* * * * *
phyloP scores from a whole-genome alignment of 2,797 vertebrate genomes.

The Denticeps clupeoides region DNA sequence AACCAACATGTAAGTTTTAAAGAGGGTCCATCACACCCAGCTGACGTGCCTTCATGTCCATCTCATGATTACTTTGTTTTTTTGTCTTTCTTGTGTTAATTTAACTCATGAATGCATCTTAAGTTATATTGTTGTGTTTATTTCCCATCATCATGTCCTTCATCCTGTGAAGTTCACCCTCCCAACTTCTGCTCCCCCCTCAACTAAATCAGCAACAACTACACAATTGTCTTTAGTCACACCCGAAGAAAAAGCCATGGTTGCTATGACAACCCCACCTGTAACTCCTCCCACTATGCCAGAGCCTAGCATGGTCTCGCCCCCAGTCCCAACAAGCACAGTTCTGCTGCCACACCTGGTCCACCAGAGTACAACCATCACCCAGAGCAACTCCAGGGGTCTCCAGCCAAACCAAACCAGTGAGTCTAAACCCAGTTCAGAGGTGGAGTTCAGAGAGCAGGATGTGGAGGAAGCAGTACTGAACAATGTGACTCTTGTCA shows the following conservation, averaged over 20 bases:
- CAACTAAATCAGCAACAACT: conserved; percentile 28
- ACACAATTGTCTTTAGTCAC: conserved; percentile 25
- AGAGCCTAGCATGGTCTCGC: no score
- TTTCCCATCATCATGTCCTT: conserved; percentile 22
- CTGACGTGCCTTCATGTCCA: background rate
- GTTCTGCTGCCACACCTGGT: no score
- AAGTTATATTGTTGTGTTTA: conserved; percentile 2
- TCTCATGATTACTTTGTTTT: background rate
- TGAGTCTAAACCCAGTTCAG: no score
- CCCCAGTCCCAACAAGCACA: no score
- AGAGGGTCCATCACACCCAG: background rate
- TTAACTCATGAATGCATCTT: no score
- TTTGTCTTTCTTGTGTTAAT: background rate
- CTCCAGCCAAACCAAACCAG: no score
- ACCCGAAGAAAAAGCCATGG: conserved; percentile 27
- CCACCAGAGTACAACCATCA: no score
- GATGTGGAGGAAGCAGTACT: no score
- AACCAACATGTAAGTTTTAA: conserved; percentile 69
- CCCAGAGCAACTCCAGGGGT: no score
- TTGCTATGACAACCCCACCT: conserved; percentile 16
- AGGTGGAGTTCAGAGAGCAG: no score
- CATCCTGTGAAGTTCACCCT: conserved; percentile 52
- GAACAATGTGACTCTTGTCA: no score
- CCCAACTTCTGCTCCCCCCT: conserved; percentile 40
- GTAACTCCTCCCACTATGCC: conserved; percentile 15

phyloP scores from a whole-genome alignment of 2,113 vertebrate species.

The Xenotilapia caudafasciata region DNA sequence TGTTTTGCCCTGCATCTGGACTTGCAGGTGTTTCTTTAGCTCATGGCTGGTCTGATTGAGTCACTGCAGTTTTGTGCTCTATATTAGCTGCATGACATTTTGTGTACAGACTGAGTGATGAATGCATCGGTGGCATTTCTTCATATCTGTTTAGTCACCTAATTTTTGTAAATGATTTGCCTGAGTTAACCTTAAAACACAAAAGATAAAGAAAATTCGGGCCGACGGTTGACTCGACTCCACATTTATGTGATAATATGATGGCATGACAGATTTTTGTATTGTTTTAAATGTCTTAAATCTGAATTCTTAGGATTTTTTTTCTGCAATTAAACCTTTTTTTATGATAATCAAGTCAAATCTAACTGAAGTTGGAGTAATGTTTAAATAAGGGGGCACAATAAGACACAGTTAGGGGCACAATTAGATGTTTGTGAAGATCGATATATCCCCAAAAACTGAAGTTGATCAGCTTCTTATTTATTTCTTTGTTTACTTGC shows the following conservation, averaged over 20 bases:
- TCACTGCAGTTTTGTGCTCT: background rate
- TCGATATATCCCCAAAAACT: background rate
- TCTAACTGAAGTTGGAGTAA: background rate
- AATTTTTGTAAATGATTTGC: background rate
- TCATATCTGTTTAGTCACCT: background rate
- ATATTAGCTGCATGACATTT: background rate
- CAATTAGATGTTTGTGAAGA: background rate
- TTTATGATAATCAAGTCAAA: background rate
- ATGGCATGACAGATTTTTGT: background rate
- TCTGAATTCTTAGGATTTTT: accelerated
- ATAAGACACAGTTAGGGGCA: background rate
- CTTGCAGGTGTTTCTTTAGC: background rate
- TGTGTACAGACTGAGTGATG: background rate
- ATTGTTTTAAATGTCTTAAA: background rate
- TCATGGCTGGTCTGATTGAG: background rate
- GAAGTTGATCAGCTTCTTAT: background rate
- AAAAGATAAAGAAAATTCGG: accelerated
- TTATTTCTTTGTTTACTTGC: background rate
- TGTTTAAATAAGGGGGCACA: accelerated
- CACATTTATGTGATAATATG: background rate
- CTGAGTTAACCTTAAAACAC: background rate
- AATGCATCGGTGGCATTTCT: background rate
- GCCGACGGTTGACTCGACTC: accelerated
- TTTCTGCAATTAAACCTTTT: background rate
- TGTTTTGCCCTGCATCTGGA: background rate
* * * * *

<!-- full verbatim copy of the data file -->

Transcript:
phyloP scores from a whole-genome alignment of 2,797 vertebrate genomes.

The Denticeps clupeoides region DNA sequence AACCAACATGTAAGTTTTAAAGAGGGTCCATCACACCCAGCTGACGTGCCTTCATGTCCATCTCATGATTACTTTGTTTTTTTGTCTTTCTTGTGTTAATTTAACTCATGAATGCATCTTAAGTTATATTGTTGTGTTTATTTCCCATCATCATGTCCTTCATCCTGTGAAGTTCACCCTCCCAACTTCTGCTCCCCCCTCAACTAAATCAGCAACAACTACACAATTGTCTTTAGTCACACCCGAAGAAAAAGCCATGGTTGCTATGACAACCCCACCTGTAACTCCTCCCACTATGCCAGAGCCTAGCATGGTCTCGCCCCCAGTCCCAACAAGCACAGTTCTGCTGCCACACCTGGTCCACCAGAGTACAACCATCACCCAGAGCAACTCCAGGGGTCTCCAGCCAAACCAAACCAGTGAGTCTAAACCCAGTTCAGAGGTGGAGTTCAGAGAGCAGGATGTGGAGGAAGCAGTACTGAACAATGTGACTCTTGTCA shows the following conservation, averaged over 20 bases:
- CAACTAAATCAGCAACAACT: conserved; percentile 28
- ACACAATTGTCTTTAGTCAC: conserved; percentile 25
- AGAGCCTAGCATGGTCTCGC: no score
- TTTCCCATCATCATGTCCTT: conserved; percentile 22
- CTGACGTGCCTTCATGTCCA: background rate
- GTTCTGCTGCCACACCTGGT: no score
- AAGTTATATTGTTGTGTTTA: conserved; percentile 2
- TCTCATGATTACTTTGTTTT: background rate
- TGAGTCTAAACCCAGTTCAG: no score
- CCCCAGTCCCAACAAGCACA: no score
- AGAGGGTCCATCACACCCAG: background rate
- TTAACTCATGAATGCATCTT: no score
- TTTGTCTTTCTTGTGTTAAT: background rate
- CTCCAGCCAAACCAAACCAG: no score
- ACCCGAAGAAAAAGCCATGG: conserved; percentile 27
- CCACCAGAGTACAACCATCA: no score
- GATGTGGAGGAAGCAGTACT: no score
- AACCAACATGTAAGTTTTAA: conserved; percentile 69
- CCCAGAGCAACTCCAGGGGT: no score
- TTGCTATGACAACCCCACCT: conserved; percentile 16
- AGGTGGAGTTCAGAGAGCAG: no score
- CATCCTGTGAAGTTCACCCT: conserved; percentile 52
- GAACAATGTGACTCTTGTCA: no score
- CCCAACTTCTGCTCCCCCCT: conserved; percentile 40
- GTAACTCCTCCCACTATGCC: conserved; percentile 15

phyloP scores from a whole-genome alignment of 2,113 vertebrate species.

The Xenotilapia caudafasciata region DNA sequence TGTTTTGCCCTGCATCTGGACTTGCAGGTGTTTCTTTAGCTCATGGCTGGTCTGATTGAGTCACTGCAGTTTTGTGCTCTATATTAGCTGCATGACATTTTGTGTACAGACTGAGTGATGAATGCATCGGTGGCATTTCTTCATATCTGTTTAGTCACCTAATTTTTGTAAATGATTTGCCTGAGTTAACCTTAAAACACAAAAGATAAAGAAAATTCGGGCCGACGGTTGACTCGACTCCACATTTATGTGATAATATGATGGCATGACAGATTTTTGTATTGTTTTAAATGTCTTAAATCTGAATTCTTAGGATTTTTTTTCTGCAATTAAACCTTTTTTTATGATAATCAAGTCAAATCTAACTGAAGTTGGAGTAATGTTTAAATAAGGGGGCACAATAAGACACAGTTAGGGGCACAATTAGATGTTTGTGAAGATCGATATATCCCCAAAAACTGAAGTTGATCAGCTTCTTATTTATTTCTTTGTTTACTTGC shows the following conservation, averaged over 20 bases:
- TCACTGCAGTTTTGTGCTCT: background rate
- TCGATATATCCCCAAAAACT: background rate
- TCTAACTGAAGTTGGAGTAA: background rate
- AATTTTTGTAAATGATTTGC: background rate
- TCATATCTGTTTAGTCACCT: background rate
- ATATTAGCTGCATGACATTT: background rate
- CAATTAGATGTTTGTGAAGA: background rate
- TTTATGATAATCAAGTCAAA: background rate
- ATGGCATGACAGATTTTTGT: background rate
- TCTGAATTCTTAGGATTTTT: accelerated
- ATAAGACACAGTTAGGGGCA: background rate
- CTTGCAGGTGTTTCTTTAGC: background rate
- TGTGTACAGACTGAGTGATG: background rate
- ATTGTTTTAAATGTCTTAAA: background rate
- TCATGGCTGGTCTGATTGAG: background rate
- GAAGTTGATCAGCTTCTTAT: background rate
- AAAAGATAAAGAAAATTCGG: accelerated
- TTATTTCTTTGTTTACTTGC: background rate
- TGTTTAAATAAGGGGGCACA: accelerated
- CACATTTATGTGATAATATG: background rate
- CTGAGTTAACCTTAAAACAC: background rate
- AATGCATCGGTGGCATTTCT: background rate
- GCCGACGGTTGACTCGACTC: accelerated
- TTTCTGCAATTAAACCTTTT: background rate
- TGTTTTGCCCTGCATCTGGA: background rate